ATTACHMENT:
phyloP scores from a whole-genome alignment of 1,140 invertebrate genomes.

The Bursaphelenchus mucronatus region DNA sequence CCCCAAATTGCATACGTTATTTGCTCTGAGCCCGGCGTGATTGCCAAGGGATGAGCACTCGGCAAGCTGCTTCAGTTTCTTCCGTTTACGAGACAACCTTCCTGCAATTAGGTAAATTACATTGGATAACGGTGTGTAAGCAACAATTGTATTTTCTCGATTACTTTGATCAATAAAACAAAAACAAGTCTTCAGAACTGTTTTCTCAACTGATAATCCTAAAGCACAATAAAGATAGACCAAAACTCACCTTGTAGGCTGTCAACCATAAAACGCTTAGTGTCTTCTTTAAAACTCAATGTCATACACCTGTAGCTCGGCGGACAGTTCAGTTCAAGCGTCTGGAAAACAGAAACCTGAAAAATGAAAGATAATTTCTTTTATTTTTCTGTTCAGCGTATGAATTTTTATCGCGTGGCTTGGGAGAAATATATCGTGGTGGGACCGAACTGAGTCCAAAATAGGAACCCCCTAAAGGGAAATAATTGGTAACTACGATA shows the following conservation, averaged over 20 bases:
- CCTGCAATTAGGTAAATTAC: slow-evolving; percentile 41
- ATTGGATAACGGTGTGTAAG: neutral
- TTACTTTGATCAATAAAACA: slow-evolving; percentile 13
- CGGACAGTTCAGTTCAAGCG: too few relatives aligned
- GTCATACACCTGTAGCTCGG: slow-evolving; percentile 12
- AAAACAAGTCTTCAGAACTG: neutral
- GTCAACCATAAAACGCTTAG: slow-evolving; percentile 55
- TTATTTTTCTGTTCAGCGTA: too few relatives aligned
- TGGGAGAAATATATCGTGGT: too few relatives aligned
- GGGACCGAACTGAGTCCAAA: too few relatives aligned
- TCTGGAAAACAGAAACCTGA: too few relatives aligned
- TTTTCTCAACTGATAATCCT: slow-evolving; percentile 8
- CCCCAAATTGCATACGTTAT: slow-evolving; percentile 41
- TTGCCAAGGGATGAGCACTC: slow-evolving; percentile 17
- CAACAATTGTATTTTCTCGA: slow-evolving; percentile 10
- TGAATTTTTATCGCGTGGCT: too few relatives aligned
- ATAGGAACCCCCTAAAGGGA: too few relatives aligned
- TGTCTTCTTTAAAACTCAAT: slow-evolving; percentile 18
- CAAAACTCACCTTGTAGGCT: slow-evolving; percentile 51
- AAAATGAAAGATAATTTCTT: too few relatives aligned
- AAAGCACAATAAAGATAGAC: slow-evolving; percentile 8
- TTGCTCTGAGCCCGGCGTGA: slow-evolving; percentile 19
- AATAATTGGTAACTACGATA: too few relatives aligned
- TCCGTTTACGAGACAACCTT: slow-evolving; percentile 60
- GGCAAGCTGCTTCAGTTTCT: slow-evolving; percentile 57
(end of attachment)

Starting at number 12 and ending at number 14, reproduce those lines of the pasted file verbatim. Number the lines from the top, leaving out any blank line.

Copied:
- GGGACCGAACTGAGTCCAAA: too few relatives aligned
- TCTGGAAAACAGAAACCTGA: too few relatives aligned
- TTTTCTCAACTGATAATCCT: slow-evolving; percentile 8